The Task-Based UX Benchmark Study

UserZoom ran a quick task-based UX benchmark study between Fitbit and Microsoft Band, two well-known wearable fitness technologies, to compare the experience of finding information about their products and apps online.

  • We ran the unmoderated remote task-based benchmark study with 60 in-the-wild users on their own devices over the course of a single day
  • We split participants equally between each website so that 30 went to Fitbit and 30 went to Microsoft Band
  • The Online Task: You want to try out the free health app to experience the tracking dashboard on your iPhone before purchasing. From the homepage, find the link to download the app to your phone
  • We validated the task via URL validation when participants got to the page to download the mobile app

Let’s Get Ready to Rumble!

We showed all 60 participants an image of Fitbit’s and Microsoft Band’s homepage and asked them to choose which site they associated with several UX attributes.

monitors-fitbitmsband

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As we usually see in a matchup between a condensed homepage that requires almost no scrolling (Fitbit) versus a long, scroll-heavy homepage (Microsoft Band), participants’ initial reaction is that the condensed homepage is seen as being Easy, Welcoming and Helpful while the scroll-heavy homepage is seen as being Informational but Overwhelming. Interestingly, participants were split almost 50/50 on which website appeared more Organized.

Screenshot Click Test

We split the participants evenly and asked where they would click if they wanted to learn more about taking care of their wearable fitness tracker.

In this case we asked participants to only click once which is why the percentage of users and number of clicks is the same. Click on the images to enlarge.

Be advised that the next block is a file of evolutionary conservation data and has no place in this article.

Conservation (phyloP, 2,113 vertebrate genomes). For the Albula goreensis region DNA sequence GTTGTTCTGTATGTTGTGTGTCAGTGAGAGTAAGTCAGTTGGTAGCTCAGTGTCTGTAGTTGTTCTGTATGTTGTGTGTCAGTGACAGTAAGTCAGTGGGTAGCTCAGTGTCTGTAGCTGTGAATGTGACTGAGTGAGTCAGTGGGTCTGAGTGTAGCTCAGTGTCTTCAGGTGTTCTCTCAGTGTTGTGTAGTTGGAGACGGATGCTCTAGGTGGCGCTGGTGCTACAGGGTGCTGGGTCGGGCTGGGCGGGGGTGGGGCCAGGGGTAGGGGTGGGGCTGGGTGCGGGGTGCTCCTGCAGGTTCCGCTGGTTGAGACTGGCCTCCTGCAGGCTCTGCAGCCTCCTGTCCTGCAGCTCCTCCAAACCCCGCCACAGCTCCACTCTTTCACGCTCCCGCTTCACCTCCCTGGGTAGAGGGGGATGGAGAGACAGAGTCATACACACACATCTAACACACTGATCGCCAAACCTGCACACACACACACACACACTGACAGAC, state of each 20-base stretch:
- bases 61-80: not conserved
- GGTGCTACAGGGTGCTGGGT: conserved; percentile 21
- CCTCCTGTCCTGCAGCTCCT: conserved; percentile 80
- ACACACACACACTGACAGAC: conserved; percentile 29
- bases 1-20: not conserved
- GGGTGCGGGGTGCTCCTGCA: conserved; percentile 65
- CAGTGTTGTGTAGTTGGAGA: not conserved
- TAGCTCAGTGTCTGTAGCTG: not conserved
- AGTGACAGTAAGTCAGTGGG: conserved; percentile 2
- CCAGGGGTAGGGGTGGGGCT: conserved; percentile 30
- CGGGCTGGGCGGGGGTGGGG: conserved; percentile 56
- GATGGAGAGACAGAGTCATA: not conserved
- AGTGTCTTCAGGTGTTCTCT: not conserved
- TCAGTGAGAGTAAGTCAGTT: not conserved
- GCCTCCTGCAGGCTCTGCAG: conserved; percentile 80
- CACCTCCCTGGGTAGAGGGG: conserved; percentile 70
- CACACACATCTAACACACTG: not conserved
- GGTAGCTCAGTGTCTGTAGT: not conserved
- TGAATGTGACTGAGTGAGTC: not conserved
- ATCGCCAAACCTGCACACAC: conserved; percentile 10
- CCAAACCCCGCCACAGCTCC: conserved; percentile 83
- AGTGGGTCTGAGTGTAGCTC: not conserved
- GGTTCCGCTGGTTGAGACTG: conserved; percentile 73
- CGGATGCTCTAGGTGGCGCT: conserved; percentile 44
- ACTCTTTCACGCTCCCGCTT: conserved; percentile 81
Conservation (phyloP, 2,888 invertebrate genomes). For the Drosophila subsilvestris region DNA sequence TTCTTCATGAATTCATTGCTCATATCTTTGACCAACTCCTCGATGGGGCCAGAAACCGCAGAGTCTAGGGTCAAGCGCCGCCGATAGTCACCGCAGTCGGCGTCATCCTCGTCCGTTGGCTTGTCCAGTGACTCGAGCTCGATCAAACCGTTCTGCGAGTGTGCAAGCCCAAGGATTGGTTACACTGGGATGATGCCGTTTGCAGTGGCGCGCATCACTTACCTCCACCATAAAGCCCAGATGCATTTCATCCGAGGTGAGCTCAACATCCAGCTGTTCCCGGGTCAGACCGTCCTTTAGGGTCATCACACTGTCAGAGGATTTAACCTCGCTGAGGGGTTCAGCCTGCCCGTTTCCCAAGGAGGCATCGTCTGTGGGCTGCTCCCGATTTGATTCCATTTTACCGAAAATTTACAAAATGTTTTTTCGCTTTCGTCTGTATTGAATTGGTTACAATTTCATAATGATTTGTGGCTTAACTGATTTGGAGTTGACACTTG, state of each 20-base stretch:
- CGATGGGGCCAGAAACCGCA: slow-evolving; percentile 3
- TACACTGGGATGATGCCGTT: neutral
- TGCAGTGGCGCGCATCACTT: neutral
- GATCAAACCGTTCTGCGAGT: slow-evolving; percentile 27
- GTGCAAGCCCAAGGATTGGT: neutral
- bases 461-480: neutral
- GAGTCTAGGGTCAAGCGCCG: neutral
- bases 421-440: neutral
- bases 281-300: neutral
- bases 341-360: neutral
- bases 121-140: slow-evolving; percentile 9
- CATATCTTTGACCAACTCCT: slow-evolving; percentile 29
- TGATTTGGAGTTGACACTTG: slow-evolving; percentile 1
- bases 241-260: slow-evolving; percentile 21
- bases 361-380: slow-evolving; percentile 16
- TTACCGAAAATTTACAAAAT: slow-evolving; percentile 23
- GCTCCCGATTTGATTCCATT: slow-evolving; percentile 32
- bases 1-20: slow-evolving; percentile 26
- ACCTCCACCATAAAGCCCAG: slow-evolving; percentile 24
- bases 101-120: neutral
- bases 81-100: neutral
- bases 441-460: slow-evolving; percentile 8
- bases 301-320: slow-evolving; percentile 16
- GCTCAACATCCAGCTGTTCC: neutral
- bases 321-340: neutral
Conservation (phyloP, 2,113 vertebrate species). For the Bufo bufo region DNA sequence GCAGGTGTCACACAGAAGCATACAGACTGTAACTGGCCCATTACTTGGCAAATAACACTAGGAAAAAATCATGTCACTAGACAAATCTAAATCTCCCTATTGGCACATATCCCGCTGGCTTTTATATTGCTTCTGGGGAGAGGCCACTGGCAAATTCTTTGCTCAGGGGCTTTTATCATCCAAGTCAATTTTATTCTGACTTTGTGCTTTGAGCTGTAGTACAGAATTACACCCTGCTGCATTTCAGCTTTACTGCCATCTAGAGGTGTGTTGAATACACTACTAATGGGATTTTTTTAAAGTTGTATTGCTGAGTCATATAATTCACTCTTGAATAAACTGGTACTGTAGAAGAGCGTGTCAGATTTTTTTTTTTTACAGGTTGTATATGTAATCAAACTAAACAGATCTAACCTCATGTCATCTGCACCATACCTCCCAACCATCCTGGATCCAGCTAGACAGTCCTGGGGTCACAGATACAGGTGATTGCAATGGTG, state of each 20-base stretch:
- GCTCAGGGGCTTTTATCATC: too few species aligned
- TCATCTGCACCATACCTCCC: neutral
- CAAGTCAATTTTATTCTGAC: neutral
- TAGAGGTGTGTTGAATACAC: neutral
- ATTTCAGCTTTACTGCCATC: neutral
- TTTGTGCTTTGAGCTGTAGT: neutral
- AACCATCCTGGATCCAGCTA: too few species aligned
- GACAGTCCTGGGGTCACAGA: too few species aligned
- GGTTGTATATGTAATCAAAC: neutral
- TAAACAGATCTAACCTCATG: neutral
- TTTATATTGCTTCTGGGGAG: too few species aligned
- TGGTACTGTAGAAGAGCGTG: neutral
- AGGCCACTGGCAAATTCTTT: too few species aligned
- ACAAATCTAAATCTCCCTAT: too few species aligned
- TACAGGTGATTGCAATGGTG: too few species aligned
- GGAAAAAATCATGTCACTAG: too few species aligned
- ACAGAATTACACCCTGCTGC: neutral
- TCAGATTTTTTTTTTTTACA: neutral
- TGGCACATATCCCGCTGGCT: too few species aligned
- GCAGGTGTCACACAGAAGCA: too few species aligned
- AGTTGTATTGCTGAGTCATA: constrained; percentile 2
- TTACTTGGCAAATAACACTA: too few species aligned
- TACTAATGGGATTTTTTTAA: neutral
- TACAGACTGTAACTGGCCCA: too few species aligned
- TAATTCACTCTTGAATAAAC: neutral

Fitbit

Fitbit Heatmap

A third of the participants, 33%, correctly clicked on Help in the top nav bar while the remaining 67% clicked on outside areas. Of the outside areas, Products and Shop ‘Em Now were the highest clicked areas for a combined 20% of the clicks.

Microsoft Band

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Slightly more participants, 37%, correctly clicked on Support specifically for Microsoft Band. The next highest clusters were on Features and the Support link for all Microsoft products for a combined 30% of the clicks.

Tree Test

We asked participants where they felt they would find downloadable guided workouts using the site’s information architecture.

The numbers in the left column represent that section being clicked on, while the numbers in the right column represent how many participants selected that section as their answer. Using this we know if participants were able to successfully choose the correct section on their first try.

Fitbit

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17% of participants, 5 out of 30, were able to find the correct section using the site’s current information architecture. All of the successful participants chose the correct section, FitStar, on their first attempt. The incorrect section with the highest percentage of clicks was Setup.

Microsoft Band

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30% of participants, 9 out of 30, were able to find the correct section using Microsoft Band’s current information architecture. Of the 9 successful participants, 7 were able to find it on their first try. The incorrect section with the highest percentage of clicks was Features.

Online Task Outcomes

The companion health apps for both of these fitness trackers are integral to the use of the devices – so much so that both companies offer the apps for free (with limited capabilities such as step counting) in order for consumers to experience the tracking and exercise dashboards before buying a tracker.

In order to validate whether users were successful at being able to find the page for the companion health app, we did a URL validation of the companion app page in the iTunes store. If users managed to get to the app page from the website they were labeled as Success.

Non Success meant that a user either Abandoned the task due to difficulties with the website or said they had completed the task without reaching the app page in the iTunes store, which we labeled as Error.

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Success

Users were 16% more successful at finding the companion app on Fitbit’s site than on Microsoft Band’s.

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Although more participants were able to complete the task on Fitbit’s site, successful users on Microsoft Band’s site were able to find the companion app in about half a minute less time than Fitbit’s participants. Both sites had similar amounts of average page views and clicks required.

Fitbit user session

Microsoft Band user session